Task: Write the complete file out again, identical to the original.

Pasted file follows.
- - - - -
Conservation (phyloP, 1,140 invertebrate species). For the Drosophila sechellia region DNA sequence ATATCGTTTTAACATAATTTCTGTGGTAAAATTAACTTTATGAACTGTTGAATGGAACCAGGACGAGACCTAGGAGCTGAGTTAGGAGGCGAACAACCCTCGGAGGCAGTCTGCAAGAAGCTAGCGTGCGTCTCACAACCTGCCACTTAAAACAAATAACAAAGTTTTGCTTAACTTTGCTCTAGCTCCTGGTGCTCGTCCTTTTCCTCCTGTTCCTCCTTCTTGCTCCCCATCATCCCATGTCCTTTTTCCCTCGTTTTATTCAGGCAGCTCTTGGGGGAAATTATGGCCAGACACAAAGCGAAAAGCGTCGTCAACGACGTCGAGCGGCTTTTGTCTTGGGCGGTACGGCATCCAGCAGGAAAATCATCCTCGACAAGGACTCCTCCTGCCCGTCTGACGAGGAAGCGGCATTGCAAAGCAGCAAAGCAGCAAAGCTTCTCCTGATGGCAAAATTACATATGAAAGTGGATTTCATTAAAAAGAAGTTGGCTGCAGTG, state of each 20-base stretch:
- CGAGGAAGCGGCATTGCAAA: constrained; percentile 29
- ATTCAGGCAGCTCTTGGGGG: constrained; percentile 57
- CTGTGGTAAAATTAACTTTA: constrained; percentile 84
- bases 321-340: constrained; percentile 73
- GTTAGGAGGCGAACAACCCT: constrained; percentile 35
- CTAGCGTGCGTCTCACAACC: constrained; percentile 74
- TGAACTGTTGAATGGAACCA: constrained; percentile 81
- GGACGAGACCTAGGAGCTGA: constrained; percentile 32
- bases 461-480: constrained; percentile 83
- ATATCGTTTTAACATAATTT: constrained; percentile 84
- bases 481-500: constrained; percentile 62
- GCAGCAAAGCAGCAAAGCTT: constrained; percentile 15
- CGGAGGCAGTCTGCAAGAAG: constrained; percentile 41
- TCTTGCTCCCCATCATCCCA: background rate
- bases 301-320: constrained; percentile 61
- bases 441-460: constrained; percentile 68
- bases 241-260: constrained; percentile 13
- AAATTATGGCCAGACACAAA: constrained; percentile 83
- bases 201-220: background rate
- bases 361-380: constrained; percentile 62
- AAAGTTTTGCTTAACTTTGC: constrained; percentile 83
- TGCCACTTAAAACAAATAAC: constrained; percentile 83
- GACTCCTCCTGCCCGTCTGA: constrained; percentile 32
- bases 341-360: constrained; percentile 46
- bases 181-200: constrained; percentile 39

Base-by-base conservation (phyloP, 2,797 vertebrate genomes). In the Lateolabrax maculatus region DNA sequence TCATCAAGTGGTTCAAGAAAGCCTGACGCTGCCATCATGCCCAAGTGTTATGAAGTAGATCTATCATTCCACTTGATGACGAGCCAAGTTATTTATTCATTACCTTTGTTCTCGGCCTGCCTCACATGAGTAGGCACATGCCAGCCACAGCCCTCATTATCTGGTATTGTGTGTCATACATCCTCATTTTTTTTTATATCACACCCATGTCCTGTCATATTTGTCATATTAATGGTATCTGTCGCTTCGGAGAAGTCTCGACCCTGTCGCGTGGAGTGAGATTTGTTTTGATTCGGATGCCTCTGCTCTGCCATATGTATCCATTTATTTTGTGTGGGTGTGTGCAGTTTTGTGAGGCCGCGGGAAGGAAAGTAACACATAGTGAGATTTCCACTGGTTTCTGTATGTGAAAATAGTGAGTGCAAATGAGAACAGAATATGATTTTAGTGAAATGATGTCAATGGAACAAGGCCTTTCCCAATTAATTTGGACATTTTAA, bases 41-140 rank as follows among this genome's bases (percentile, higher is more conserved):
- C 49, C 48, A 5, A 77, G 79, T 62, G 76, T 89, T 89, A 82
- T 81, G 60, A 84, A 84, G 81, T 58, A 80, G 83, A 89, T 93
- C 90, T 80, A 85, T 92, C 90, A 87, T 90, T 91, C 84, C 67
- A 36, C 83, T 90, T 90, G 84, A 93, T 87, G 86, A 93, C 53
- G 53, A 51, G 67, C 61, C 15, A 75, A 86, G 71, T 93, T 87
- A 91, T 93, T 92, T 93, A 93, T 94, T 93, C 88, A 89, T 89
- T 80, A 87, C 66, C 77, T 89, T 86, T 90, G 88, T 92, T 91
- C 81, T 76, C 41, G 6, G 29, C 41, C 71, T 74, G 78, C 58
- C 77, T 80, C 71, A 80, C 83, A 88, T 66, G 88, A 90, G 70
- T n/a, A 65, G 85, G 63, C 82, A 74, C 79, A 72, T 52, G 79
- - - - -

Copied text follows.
Conservation (phyloP, 1,140 invertebrate species). For the Drosophila sechellia region DNA sequence ATATCGTTTTAACATAATTTCTGTGGTAAAATTAACTTTATGAACTGTTGAATGGAACCAGGACGAGACCTAGGAGCTGAGTTAGGAGGCGAACAACCCTCGGAGGCAGTCTGCAAGAAGCTAGCGTGCGTCTCACAACCTGCCACTTAAAACAAATAACAAAGTTTTGCTTAACTTTGCTCTAGCTCCTGGTGCTCGTCCTTTTCCTCCTGTTCCTCCTTCTTGCTCCCCATCATCCCATGTCCTTTTTCCCTCGTTTTATTCAGGCAGCTCTTGGGGGAAATTATGGCCAGACACAAAGCGAAAAGCGTCGTCAACGACGTCGAGCGGCTTTTGTCTTGGGCGGTACGGCATCCAGCAGGAAAATCATCCTCGACAAGGACTCCTCCTGCCCGTCTGACGAGGAAGCGGCATTGCAAAGCAGCAAAGCAGCAAAGCTTCTCCTGATGGCAAAATTACATATGAAAGTGGATTTCATTAAAAAGAAGTTGGCTGCAGTG, state of each 20-base stretch:
- CGAGGAAGCGGCATTGCAAA: constrained; percentile 29
- ATTCAGGCAGCTCTTGGGGG: constrained; percentile 57
- CTGTGGTAAAATTAACTTTA: constrained; percentile 84
- bases 321-340: constrained; percentile 73
- GTTAGGAGGCGAACAACCCT: constrained; percentile 35
- CTAGCGTGCGTCTCACAACC: constrained; percentile 74
- TGAACTGTTGAATGGAACCA: constrained; percentile 81
- GGACGAGACCTAGGAGCTGA: constrained; percentile 32
- bases 461-480: constrained; percentile 83
- ATATCGTTTTAACATAATTT: constrained; percentile 84
- bases 481-500: constrained; percentile 62
- GCAGCAAAGCAGCAAAGCTT: constrained; percentile 15
- CGGAGGCAGTCTGCAAGAAG: constrained; percentile 41
- TCTTGCTCCCCATCATCCCA: background rate
- bases 301-320: constrained; percentile 61
- bases 441-460: constrained; percentile 68
- bases 241-260: constrained; percentile 13
- AAATTATGGCCAGACACAAA: constrained; percentile 83
- bases 201-220: background rate
- bases 361-380: constrained; percentile 62
- AAAGTTTTGCTTAACTTTGC: constrained; percentile 83
- TGCCACTTAAAACAAATAAC: constrained; percentile 83
- GACTCCTCCTGCCCGTCTGA: constrained; percentile 32
- bases 341-360: constrained; percentile 46
- bases 181-200: constrained; percentile 39

Base-by-base conservation (phyloP, 2,797 vertebrate genomes). In the Lateolabrax maculatus region DNA sequence TCATCAAGTGGTTCAAGAAAGCCTGACGCTGCCATCATGCCCAAGTGTTATGAAGTAGATCTATCATTCCACTTGATGACGAGCCAAGTTATTTATTCATTACCTTTGTTCTCGGCCTGCCTCACATGAGTAGGCACATGCCAGCCACAGCCCTCATTATCTGGTATTGTGTGTCATACATCCTCATTTTTTTTTATATCACACCCATGTCCTGTCATATTTGTCATATTAATGGTATCTGTCGCTTCGGAGAAGTCTCGACCCTGTCGCGTGGAGTGAGATTTGTTTTGATTCGGATGCCTCTGCTCTGCCATATGTATCCATTTATTTTGTGTGGGTGTGTGCAGTTTTGTGAGGCCGCGGGAAGGAAAGTAACACATAGTGAGATTTCCACTGGTTTCTGTATGTGAAAATAGTGAGTGCAAATGAGAACAGAATATGATTTTAGTGAAATGATGTCAATGGAACAAGGCCTTTCCCAATTAATTTGGACATTTTAA, bases 41-140 rank as follows among this genome's bases (percentile, higher is more conserved):
- C 49, C 48, A 5, A 77, G 79, T 62, G 76, T 89, T 89, A 82
- T 81, G 60, A 84, A 84, G 81, T 58, A 80, G 83, A 89, T 93
- C 90, T 80, A 85, T 92, C 90, A 87, T 90, T 91, C 84, C 67
- A 36, C 83, T 90, T 90, G 84, A 93, T 87, G 86, A 93, C 53
- G 53, A 51, G 67, C 61, C 15, A 75, A 86, G 71, T 93, T 87
- A 91, T 93, T 92, T 93, A 93, T 94, T 93, C 88, A 89, T 89
- T 80, A 87, C 66, C 77, T 89, T 86, T 90, G 88, T 92, T 91
- C 81, T 76, C 41, G 6, G 29, C 41, C 71, T 74, G 78, C 58
- C 77, T 80, C 71, A 80, C 83, A 88, T 66, G 88, A 90, G 70
- T n/a, A 65, G 85, G 63, C 82, A 74, C 79, A 72, T 52, G 79